Most Duke Plants Ready For EPA Mercury Rule Anyway

Jun 30, 2015

A federal rule to lower mercury, arsenic, lead, and other potentially toxic heavy metals from power plants lies in limbo after a Supreme Court decision Monday. But in the Carolinas, the practical effect will be minimal.


Pipes inside the Marshall Steam Station carry coal, water, and steam. Marshall is one of two coal plants in the state that would not comply with the EPA's mercury rule, which the Supreme Court remanded to a lower court.
Credit Ben Bradford / WFAE

The Supreme Court found that the Environmental Protection Agency didn’t properly weigh how much it would cost power companies to lower the mercury and other heavy metal output from their smokestacks. But Duke Energy’s Chad Eaton says the company will keep preparing for it.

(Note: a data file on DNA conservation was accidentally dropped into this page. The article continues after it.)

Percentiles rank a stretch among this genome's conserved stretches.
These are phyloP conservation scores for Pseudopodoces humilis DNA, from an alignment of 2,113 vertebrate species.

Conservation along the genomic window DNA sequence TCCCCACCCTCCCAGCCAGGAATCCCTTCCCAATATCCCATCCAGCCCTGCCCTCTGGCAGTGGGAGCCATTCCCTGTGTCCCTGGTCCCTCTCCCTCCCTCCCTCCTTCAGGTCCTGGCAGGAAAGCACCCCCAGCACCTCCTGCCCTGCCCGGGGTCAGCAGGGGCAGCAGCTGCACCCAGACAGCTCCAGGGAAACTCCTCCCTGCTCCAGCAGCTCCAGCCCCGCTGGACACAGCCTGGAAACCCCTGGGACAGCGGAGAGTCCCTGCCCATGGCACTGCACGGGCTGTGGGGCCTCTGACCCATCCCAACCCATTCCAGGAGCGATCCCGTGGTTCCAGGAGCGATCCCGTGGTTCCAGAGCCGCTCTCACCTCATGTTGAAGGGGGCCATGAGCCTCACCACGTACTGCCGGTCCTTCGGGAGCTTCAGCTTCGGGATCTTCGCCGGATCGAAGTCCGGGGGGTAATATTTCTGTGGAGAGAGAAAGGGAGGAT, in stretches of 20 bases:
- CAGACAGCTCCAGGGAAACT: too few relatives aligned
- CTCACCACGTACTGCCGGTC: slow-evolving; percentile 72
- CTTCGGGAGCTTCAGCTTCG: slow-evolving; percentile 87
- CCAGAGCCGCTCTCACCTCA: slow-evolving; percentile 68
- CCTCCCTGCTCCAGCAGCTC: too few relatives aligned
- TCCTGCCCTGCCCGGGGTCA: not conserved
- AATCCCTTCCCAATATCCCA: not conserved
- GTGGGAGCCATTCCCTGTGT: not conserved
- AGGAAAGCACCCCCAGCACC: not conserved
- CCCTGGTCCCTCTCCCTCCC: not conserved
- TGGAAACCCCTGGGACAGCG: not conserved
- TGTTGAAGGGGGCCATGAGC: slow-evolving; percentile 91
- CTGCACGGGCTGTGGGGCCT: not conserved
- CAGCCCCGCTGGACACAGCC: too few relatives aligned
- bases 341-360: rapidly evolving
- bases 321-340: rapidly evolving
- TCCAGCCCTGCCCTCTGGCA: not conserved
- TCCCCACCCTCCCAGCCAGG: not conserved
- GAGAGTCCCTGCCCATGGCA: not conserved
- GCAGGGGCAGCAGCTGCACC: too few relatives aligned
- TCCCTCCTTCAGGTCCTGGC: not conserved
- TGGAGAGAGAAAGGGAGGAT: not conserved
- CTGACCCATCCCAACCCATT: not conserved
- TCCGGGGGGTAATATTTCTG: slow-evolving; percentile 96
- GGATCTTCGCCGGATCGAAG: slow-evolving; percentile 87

“At this time there’s no immediate effect on Duke Energy’s compliance program,” says Eaton. “All of our power plants will continue their existent compliance activities.”

Companies have spent years preparing for the rule, so much of the work was already done, before the court ruling. That’s especially true in North Carolina. A combination of the state’s 2002 Clean Smokestacks Law, other federal rules, and low natural gas prices mean that Duke’s Carolina coal plants either already largely comply or the company’s retired them.

The company had received extensions to 2016 for its only two coal plants in the Carolinas that would not meet the laws lowered emission standards—the Allen and Marshall coal plants, both in the Charlotte area.

The state Department of Environment and Natural Resources designates all North Carolina waters as impaired by mercury, but most of that—all but 16 percent—comes from out of state.